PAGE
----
How To Grow At Home
African Gray Parrots are a mingling type of birds, and they always require care and attention. The cage is a place where they feel very homely and safe, as we humans do when we are at home. Hence, while choosing a cage for your pet African Gray Parrot, make sure that it is spacious enough for its housing needs. The suitable size of the cage for these birds is 2 feet deep, 4 feet high and 3 feet wide. Such spacious cage will allow the bird to move around freely. The cage must have a tray and a playpen top. This playpen area should have enough toys for your pet to play. A cage with sidebars in a horizontal position will be preferable for these birds, as it will give them a good exercise by climbing up and down. The cage should be preferably square or rectangular shaped, as the round shaped cages have converging bars, which trap the bird’s feet or wings. Also, the square shaped cages provide more space for your pet. Make sure the cage bars are strong enough to be bent by the birds, and there should be no harsh or sharp edges that will wound your pet. The cage materials of an African Gray Parrot should be selected very carefully. Material like zinc is toxic to the birds; hence never prefer a zinc cage. The other materials like brass, chrome and steel are good choices. Cages made with powder coat finish are recommended, as it has passed the African Gray Parrot’s beak test. Cages with perches, steel or ceramic vessels and removable trays must be selected for easier cleaning and bird’s comfort. Never leave much space between the bars or close any other openings in the cage from where the birds can put their heads or feet out and get choked. The cage should be cleaned weekly with detergents and disinfectants.
The health and lifespan depend mainly on the nutrients that a bird receives in its lifetime. Hence, to see your bird living a healthy and long life, provide a good nutritional food. In the wild, the African Gray Parrots prefer seeds, flower buds, leafy matter and insects. But as a pet, it should be given a good pellet diet that is organically processed. Avoid those containing artificial coloring and additives. An addition to the pallet diet, you can also give fresh vegetables and fruits. Vegetables like carrots, peas, sweet potatoes, collared greens, kale, broccoli, green bean, cucumbers are good for these birds. The fruits recommended for these birds are melons, apples, berries, oranges, grapes, kiwi and skin removed mangoes and papayas. Water is also an important aspect of the diet of an African Gray Parrot. Pure and fresh water should be given in a clean bowl on a daily basis.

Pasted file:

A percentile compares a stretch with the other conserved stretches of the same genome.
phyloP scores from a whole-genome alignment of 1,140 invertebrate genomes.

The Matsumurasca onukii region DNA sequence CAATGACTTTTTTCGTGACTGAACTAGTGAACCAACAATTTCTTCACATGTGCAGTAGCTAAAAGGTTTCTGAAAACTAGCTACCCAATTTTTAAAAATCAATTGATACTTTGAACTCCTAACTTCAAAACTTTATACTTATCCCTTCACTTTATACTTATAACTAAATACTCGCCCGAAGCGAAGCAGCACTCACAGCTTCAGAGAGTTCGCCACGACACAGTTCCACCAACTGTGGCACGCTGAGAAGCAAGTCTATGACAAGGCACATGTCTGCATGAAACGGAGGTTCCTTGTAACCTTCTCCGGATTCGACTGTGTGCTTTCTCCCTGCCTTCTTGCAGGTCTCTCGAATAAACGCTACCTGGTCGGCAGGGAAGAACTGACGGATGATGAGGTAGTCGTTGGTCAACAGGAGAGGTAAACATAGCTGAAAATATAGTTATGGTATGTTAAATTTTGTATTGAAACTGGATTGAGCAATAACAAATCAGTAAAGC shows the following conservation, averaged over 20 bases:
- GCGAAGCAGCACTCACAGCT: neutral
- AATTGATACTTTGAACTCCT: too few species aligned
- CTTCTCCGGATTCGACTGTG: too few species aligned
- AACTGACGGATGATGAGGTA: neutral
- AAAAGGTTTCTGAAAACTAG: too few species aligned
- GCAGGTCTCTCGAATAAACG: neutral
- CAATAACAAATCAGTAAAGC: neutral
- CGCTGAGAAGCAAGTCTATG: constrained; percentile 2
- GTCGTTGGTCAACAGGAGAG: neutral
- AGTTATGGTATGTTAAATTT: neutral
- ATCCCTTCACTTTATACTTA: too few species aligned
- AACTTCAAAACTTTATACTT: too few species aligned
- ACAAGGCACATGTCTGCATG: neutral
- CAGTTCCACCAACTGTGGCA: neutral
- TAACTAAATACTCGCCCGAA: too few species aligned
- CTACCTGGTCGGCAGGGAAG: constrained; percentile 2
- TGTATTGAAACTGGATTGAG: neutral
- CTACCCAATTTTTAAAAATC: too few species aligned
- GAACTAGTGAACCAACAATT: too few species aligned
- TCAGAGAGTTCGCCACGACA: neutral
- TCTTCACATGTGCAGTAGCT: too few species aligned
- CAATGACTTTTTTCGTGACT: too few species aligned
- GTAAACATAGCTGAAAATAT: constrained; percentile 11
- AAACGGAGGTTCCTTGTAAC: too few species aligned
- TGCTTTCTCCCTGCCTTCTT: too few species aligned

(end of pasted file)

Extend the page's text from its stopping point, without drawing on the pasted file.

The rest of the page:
The African Gray Parrots are attention seekers; hence they should not be left alone in a room. Their cage should be placed, where they can always see human counterparts. Keep away from excess heat and drought. Provide enough toys and perches to keep them busy. Keep the cage and the food vessels clean by using detergents or disinfectants. Some foods like avocado, alcohol, chocolate, uncooked egg and meat and spoiled food should not be provided for these birds, as they may kill the birds.